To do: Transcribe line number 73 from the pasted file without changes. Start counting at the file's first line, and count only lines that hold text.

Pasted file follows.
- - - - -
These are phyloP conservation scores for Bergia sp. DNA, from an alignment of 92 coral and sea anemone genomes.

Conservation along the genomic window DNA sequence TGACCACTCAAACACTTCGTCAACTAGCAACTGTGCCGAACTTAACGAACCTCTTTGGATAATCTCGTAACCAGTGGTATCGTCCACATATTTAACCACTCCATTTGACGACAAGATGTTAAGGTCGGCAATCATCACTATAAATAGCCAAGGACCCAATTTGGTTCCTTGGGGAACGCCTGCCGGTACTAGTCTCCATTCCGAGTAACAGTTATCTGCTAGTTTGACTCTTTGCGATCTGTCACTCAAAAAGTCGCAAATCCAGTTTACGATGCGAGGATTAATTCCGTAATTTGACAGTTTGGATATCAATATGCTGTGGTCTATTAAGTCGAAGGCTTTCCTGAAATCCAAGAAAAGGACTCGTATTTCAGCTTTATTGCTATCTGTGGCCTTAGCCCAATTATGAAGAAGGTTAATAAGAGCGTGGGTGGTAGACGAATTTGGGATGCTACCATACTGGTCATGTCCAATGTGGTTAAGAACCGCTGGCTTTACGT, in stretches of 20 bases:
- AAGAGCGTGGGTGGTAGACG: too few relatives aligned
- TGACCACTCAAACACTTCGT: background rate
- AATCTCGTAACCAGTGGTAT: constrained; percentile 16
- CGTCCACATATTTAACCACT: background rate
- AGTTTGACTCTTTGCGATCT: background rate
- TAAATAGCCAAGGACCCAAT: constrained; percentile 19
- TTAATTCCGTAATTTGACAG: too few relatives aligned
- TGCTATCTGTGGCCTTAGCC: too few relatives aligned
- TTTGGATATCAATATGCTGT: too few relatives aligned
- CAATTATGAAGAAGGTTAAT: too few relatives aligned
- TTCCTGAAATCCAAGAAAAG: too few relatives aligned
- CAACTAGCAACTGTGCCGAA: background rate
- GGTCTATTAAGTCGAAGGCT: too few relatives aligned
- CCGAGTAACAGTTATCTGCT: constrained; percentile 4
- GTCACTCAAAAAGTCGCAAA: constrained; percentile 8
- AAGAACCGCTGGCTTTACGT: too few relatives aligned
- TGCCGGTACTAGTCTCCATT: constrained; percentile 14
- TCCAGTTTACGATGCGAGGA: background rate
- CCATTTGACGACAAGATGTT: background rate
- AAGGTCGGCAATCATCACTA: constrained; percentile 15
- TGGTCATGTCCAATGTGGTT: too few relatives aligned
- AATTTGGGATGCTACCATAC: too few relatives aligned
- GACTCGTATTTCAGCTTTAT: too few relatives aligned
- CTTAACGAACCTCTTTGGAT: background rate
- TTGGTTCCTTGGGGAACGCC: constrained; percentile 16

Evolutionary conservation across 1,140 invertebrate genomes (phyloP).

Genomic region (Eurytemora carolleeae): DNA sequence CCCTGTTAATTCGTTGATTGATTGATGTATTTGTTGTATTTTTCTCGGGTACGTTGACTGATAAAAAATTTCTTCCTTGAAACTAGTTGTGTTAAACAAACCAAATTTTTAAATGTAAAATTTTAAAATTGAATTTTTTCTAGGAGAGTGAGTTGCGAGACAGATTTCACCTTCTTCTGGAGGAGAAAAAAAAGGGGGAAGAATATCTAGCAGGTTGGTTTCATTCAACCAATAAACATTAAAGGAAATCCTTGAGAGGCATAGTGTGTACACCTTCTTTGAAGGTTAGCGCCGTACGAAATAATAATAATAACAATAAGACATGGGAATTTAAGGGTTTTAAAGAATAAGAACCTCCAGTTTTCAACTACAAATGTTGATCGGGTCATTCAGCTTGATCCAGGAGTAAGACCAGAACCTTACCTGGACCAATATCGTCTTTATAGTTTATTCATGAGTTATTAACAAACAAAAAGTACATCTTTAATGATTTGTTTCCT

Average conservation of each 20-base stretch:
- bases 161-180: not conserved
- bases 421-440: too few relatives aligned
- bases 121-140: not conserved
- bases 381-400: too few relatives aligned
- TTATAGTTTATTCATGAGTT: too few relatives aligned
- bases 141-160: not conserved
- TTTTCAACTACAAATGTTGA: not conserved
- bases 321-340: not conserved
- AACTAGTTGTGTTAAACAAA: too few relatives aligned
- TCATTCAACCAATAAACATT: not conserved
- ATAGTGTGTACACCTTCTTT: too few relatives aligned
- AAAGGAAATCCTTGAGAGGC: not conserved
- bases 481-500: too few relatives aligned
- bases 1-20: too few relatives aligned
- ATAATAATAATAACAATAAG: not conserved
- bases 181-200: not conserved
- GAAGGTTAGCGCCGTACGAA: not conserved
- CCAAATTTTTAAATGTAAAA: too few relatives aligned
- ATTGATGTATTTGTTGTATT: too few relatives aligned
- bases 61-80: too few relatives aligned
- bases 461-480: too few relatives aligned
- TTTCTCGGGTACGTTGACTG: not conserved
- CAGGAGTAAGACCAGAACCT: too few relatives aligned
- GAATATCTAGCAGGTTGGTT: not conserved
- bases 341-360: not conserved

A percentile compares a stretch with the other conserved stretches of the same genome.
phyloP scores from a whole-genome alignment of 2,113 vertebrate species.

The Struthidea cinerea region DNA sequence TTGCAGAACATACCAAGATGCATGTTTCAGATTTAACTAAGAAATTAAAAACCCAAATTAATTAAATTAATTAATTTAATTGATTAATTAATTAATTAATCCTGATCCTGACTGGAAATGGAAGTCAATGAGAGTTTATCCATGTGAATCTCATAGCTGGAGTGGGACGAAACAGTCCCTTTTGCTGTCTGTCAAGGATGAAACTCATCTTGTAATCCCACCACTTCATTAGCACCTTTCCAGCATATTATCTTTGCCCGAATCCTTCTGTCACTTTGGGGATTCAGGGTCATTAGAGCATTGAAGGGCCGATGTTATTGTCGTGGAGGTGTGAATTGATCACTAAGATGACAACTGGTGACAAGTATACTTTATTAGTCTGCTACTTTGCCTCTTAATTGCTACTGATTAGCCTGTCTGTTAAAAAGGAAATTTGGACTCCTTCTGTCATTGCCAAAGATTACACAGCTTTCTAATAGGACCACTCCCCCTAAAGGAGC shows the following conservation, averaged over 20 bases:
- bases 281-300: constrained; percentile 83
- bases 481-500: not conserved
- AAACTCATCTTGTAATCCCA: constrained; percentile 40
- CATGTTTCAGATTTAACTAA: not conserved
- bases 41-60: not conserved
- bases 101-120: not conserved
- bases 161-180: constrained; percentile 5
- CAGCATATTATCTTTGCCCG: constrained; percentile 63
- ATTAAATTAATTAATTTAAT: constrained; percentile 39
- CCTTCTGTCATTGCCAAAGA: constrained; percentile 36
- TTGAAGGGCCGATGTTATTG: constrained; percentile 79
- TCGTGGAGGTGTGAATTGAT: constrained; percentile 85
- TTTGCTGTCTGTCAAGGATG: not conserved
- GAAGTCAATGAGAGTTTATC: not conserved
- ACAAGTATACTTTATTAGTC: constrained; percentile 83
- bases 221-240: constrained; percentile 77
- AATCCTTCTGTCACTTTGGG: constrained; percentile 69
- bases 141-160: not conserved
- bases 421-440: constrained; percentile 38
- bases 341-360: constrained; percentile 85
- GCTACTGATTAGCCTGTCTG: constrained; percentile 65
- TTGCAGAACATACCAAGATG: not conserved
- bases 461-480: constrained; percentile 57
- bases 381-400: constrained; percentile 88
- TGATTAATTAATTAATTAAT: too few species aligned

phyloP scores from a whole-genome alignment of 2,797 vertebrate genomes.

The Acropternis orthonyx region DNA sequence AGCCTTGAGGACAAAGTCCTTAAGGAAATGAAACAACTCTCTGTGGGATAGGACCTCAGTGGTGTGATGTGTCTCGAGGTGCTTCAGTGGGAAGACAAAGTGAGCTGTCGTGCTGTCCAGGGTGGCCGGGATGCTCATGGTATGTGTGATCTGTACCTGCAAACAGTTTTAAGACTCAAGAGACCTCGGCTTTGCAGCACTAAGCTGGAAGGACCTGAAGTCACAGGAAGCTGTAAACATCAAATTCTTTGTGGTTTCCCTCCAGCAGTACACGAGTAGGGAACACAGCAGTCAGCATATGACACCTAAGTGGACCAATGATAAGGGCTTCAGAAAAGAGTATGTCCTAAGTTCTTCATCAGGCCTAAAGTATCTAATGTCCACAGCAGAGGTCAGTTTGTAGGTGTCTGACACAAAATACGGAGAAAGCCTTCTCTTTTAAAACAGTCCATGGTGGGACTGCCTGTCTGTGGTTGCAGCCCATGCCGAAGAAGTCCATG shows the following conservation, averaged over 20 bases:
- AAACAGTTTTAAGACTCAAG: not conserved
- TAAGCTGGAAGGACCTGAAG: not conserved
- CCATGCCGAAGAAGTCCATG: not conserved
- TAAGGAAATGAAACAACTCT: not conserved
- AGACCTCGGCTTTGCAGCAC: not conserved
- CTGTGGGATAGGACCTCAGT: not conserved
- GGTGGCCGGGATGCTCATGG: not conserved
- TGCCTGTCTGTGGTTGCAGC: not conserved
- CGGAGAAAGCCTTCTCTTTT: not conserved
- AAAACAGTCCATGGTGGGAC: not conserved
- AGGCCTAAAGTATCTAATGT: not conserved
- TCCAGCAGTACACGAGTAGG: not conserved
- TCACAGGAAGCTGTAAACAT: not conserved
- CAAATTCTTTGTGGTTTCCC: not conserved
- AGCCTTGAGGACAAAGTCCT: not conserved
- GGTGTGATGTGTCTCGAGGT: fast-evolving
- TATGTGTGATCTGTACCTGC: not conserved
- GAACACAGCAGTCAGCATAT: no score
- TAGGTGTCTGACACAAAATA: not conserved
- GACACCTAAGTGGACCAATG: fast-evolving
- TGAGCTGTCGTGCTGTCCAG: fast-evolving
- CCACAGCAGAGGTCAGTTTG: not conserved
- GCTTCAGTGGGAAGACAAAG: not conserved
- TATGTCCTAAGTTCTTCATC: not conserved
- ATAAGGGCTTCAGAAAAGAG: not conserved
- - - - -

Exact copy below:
- ACAAGTATACTTTATTAGTC: constrained; percentile 83